Lucifers Hammer

Album Title: 
The Mists Of Time MMXIV
Release Date: 
Thursday, April 17, 2014
Review Type: 

Lucifers Hammer (to my humble opinion written this way, and not as lucifers hammer, without the in between the ‘r’ and the ‘s’ – but of course that is of no major importance, yet being a purist, since I am searching for the most corrective way to inform you…) were an act from Michigan, formed in 1986 and creators of some demos and two albums, 1997’s The Mists Of Time and 2001’s Ghosts Of Fall. After that second album, the band split up.

I have to admit that I wasn’t that enthusiastic with the first release (I even didn’t buy the second one), but since this re-release of the debut full length comes with one of the demos as bonus (1992’s The Burning Church), I can appreciate this re-issue with respect for Destro Records (actually I thought this label was put on hold, but I seem to be mistaken…).

And I need to apologize. I haven’t listened to this stuff anymore in more than fifteen years, probably, because at that moment I couldn’t fully appreciate their independently released debut. But how I was wrong! Actually this stuff is quite enjoyable. It starts with the short intro (also the title track), which immediately seems to grab my by the bal…, by the throat, I mean. But then, as from Woodland Realm on, I am totally blown away by this nice-balanced Black / Doom-Death Metal. Lucifers Hammer’s compositions are of a mostly varying kind, going for the speed in the first place. They easily combine ultimately slow pieces with violent outbursts, and it sounds so natural. And what does lift them up is their unique approach. Their down-earthed, low-tuned tracks come with some female whispers / spoken words, grandiose keyboard lines (cf. the likes of Torchure, Phlebotomized or Sinoath) (like that grandiose intro on Sad Birds Midst), and fine-tuned (Heavy / Thrash Metal-alike) solos. It does give the whole a very obscure, grim and mysterious feeling. Also bells, Gregorian chants, piano, the obliged acoustic guitars etc. strengthen that fabulous idea. And with compositions like Ethereal Sea Of Forever, there are even funereal Doom-injections.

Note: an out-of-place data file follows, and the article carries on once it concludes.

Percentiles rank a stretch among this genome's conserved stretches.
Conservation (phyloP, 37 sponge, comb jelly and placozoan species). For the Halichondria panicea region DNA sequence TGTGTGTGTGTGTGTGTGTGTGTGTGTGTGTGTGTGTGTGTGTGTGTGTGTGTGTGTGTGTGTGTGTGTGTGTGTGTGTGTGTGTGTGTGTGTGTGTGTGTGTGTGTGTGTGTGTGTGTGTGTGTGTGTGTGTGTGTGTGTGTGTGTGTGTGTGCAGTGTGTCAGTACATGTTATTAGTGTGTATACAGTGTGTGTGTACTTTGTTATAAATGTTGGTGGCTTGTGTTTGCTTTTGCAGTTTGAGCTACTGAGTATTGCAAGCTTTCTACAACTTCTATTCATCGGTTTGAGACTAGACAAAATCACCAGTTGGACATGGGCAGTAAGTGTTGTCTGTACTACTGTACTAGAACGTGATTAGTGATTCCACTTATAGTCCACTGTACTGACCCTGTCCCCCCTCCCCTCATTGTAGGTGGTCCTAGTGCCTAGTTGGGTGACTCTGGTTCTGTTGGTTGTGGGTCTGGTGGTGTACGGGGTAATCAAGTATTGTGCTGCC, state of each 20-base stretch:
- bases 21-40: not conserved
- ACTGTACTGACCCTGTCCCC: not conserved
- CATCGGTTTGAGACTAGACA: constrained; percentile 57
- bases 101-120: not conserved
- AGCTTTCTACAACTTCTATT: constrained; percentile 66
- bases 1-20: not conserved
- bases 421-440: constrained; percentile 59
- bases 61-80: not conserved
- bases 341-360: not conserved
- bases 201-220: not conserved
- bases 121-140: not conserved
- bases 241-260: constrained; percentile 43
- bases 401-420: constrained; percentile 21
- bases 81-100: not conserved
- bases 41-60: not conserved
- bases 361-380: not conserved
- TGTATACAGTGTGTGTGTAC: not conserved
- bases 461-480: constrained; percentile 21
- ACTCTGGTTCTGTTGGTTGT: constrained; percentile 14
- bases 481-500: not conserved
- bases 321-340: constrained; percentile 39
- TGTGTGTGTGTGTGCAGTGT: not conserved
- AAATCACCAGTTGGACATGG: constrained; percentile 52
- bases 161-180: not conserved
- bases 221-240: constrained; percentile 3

Even the Bathory-cover is grandiose. I’ve heard hundreds of Bathory-covers throughout my career, and so often I was totally disappointed. Even the tribute-albums aren’t always that remarkable (exception: In Conspiracy With Satan). But this version of Enter The Eternal Fire is almost as impressive as the original (‘almost’, because it is impossible to reach Bathory’s greatness, evidently…). There are no fillers on this album, on the contrary. Some pieces are great, others are just sublime.

The bonus-demo The Burning Church comes next. This stuff was written and recorded during the earliest Nineties, and it must be considered as rather ‘traditional’, seen the existence back then of what is now labelled as Second Wave. Yet even then it was clear that this band came with something that did trespass the ‘average’. Injections of Morbid Doom-Death were used, and even then Lucifers Hammer used some synths to make their darkness even more abyssal.

Mea culpa, mea culpa, mea maxima culpa, but I did underestimate the qualities of this defunct band. I am sure I am about to listen to this material several times again as from now on – that’s a promise to myself. So, each fan that didn’t listen to this stuff either, take notice and jump into your collection to search this album once again. And to those who do not have this album yet: this is your chance!